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Blade Pitch Control Unit is a gathering of Sean Bonney’s work in poetry over the last five years. It collects together all the work from his previous pamphlets that he still feels is valid, plus a number of previously unpublished pieces. The presentation of this work in a single volume makes clear the scope of his project as a psychogeographic/historical exploration of the possibilities of political verse that would seek to obliterate the pitfalls of simple protest or the expression of easily assimilable opinions. The work moves from psychogeographical registerings of Greenwich and the Isle of Dogs at the time of the Millennium Dome, through excavations of the ghosts of millennial heresies still present in contemporary London, and into a charting of the effects of official mendacity on the psyche of any individual citizen who knows that all private experience is collective. The events of recent history play a major role, sometimes obliquely, sometimes less so, but Bonney refuses to allow his voice to be merely an outraged commentary on contemporary woes. Instead, he presents a poetry that makes clear that the protestor is also culpable, but equally a poetry that understands that only through a registering of this position can a way out be found. For Bonney, a poem is typically a highly rhythmic (or arrhythmic) object that seeks through maximum density to communicate a dialectical relationship with the cosmos, and to explore the faultlines of official history and urbanism through which possibilities of liberation can be traced.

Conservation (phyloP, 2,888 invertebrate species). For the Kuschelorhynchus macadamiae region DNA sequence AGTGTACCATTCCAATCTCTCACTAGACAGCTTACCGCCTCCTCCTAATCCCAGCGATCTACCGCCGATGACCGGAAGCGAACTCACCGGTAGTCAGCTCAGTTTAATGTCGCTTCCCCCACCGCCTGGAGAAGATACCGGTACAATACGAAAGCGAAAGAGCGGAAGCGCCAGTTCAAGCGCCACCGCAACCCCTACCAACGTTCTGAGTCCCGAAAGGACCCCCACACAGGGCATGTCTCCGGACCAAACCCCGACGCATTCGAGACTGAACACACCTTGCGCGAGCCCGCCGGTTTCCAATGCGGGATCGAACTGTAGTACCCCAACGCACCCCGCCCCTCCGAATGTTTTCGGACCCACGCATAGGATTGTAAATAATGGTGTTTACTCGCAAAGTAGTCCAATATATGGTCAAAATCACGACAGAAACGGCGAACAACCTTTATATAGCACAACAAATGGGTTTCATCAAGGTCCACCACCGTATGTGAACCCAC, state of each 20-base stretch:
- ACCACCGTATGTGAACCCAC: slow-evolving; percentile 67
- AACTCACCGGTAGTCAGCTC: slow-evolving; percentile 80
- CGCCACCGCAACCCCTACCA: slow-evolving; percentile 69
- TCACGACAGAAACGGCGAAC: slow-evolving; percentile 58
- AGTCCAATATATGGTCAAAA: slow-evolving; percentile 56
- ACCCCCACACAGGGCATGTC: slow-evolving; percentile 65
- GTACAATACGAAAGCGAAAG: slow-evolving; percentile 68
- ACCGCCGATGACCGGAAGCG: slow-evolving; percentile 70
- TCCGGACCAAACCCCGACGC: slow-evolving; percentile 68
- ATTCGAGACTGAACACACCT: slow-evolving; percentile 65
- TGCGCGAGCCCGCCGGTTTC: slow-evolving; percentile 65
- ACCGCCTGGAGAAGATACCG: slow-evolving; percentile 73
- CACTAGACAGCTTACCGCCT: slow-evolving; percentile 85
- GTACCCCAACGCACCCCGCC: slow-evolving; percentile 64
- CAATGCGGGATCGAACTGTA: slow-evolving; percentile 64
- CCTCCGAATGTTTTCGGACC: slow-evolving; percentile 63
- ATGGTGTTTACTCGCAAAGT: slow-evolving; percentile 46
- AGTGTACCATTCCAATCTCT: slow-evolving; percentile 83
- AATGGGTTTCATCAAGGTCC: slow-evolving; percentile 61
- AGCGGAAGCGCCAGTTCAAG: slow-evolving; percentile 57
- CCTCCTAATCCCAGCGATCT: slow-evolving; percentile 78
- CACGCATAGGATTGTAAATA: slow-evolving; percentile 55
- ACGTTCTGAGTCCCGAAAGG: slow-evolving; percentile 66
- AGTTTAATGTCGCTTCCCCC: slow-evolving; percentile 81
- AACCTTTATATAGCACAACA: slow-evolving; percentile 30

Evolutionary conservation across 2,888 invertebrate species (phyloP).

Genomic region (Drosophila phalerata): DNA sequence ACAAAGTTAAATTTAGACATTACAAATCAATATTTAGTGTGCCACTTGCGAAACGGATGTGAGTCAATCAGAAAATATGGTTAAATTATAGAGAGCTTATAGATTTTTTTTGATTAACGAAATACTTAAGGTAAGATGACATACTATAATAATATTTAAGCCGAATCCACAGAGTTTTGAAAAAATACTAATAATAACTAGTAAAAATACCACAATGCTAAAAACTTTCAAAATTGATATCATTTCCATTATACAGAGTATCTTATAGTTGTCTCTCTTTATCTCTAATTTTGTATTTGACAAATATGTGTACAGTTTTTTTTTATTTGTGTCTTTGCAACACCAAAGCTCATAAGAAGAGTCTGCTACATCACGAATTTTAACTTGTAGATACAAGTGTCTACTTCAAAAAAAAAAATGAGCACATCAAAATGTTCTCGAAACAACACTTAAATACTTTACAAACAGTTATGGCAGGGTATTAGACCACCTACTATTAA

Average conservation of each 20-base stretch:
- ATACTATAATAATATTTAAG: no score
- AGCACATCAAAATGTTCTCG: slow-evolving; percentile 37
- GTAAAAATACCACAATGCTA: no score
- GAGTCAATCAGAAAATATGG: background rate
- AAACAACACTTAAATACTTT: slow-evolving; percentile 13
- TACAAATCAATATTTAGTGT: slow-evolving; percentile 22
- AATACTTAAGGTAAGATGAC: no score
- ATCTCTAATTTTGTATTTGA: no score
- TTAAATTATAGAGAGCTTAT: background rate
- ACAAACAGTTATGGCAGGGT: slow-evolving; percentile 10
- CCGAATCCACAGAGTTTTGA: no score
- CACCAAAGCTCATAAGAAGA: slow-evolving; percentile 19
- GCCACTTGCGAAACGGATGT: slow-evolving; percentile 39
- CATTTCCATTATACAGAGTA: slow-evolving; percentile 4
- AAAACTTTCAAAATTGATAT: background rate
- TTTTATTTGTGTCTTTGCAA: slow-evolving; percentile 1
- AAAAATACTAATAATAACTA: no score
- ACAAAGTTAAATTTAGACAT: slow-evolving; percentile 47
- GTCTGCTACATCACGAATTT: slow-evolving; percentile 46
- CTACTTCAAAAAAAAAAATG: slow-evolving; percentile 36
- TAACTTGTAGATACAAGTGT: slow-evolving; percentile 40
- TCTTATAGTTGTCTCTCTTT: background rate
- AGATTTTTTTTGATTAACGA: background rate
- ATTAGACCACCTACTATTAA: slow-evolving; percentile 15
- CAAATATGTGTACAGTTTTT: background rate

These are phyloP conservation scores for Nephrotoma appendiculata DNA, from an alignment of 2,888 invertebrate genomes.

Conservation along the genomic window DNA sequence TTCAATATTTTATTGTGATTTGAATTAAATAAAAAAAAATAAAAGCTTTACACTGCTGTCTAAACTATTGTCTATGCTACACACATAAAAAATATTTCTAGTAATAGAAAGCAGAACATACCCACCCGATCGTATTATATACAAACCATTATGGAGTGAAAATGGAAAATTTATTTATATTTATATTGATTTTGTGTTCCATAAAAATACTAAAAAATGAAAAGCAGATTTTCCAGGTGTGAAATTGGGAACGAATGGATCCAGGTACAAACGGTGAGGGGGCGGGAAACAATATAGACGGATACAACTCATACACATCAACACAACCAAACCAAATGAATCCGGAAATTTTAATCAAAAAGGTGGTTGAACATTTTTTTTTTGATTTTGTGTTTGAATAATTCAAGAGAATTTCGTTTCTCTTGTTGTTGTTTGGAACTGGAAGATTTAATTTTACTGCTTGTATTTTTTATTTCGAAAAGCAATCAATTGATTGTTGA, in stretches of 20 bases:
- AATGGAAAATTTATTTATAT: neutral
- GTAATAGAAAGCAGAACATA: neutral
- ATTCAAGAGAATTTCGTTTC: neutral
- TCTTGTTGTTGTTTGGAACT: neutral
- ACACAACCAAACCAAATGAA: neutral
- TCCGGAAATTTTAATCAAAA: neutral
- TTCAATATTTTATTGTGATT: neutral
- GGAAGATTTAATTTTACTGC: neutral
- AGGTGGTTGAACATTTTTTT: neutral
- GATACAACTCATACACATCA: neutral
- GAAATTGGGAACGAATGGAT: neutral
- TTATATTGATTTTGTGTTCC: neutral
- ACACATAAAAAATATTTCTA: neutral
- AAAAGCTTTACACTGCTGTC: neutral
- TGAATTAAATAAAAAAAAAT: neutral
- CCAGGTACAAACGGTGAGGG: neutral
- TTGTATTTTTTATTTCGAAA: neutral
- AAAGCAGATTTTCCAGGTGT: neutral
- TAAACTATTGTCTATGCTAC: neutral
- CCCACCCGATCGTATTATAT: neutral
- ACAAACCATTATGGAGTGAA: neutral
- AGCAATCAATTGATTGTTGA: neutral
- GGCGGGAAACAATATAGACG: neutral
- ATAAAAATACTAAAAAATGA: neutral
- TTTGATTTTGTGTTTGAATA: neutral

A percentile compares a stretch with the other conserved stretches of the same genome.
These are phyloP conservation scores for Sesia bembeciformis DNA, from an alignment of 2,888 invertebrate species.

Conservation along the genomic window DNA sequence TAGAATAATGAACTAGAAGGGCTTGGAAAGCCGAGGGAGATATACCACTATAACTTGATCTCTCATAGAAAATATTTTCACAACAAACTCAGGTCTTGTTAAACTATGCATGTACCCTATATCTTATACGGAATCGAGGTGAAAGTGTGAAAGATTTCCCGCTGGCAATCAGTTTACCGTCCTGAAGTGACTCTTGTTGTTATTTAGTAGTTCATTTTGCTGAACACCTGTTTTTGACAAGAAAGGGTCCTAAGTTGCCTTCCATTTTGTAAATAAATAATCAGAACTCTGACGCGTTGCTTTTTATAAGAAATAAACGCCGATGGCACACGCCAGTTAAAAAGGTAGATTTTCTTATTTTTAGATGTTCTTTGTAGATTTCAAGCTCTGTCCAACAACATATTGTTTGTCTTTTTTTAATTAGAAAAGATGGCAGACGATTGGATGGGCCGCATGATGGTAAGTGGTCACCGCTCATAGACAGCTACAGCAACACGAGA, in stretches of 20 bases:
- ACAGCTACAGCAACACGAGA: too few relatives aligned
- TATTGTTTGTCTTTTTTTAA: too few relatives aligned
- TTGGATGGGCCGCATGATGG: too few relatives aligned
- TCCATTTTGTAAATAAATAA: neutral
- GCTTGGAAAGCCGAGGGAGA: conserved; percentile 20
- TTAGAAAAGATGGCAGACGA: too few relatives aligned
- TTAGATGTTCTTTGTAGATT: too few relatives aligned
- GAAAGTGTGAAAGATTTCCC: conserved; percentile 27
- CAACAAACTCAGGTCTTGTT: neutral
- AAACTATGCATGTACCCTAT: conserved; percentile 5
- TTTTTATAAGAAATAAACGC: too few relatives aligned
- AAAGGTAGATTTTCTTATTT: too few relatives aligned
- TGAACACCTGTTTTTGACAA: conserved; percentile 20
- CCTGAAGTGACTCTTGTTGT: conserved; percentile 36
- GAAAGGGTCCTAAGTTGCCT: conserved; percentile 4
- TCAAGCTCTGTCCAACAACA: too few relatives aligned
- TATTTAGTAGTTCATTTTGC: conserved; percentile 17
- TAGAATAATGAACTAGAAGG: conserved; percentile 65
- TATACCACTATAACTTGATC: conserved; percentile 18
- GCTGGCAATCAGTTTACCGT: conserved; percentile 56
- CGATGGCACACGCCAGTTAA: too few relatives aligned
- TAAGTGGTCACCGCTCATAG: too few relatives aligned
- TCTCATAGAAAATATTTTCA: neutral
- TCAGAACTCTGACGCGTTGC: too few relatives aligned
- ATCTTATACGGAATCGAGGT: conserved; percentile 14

‘This is a poetry of social refusal in every sense. It says ‘no’ incessantly to all forms of consensus and launches a fierce and directed attack on the forces that betray us into saying ‘yes’. It's a poetry I trust.’ —Jeff Hilson
‘Sean Bonney is not the Rimbaud of Fentiman Road, London SW, even if he sometimes parties as though he were. There’s much more to him than that; not least the broadest gamut of any poet I know, from Lettrist marks in charcoal – genuine Old Stone Age technology – to computer manipulation of digital scans. And there’s every sort of textual practice in between. These poems meet the end of a quarter-of-a-century of the monetarist project with an entirely appropriate and seemingly unappeasable venom; a rage perhaps only met previously in late-70s Barry MacSweeney or John James, mixed with a constructive dexterity and and a recombinatory energy akin to Maggie O’Sullivan. (What exactly is a “MOTHFLOOM”?) This is vital poetry from a writer fortified with wit and stored with disdain. Ladies and gentlemen: Sean Bonney.’ —Harry Gilonis
‘These poems are scores for impassioned recitation, burning with a rare urgency and intelligence . . . They have a raw quality: manic states inscribed in phrases short enough to catch them. Because the poems are written for Bonney's speaking voice, they have an elegant rhythmic flow: this elegance provides a foil for the desperation and violence of the content.’ —Ben Watson
Synopsis Don’t go over the hill, or look too long into the well, or go carousing with strangers, or you’ll never never never never come back. With the haunting quality...
SynopsisThis is Luke Kennard’s fourth collection of poetry and departs from his previous work in its scope and outlook. The prose poems and dramatic monologues run deeper and, the verse...
Synopsis‘In this first full-length collection, Anna Mendelssohn continues her explorations of power, persecution and loss. Mendelssohn’s work shows the intense relationship between agency and structure in the modern world. Her...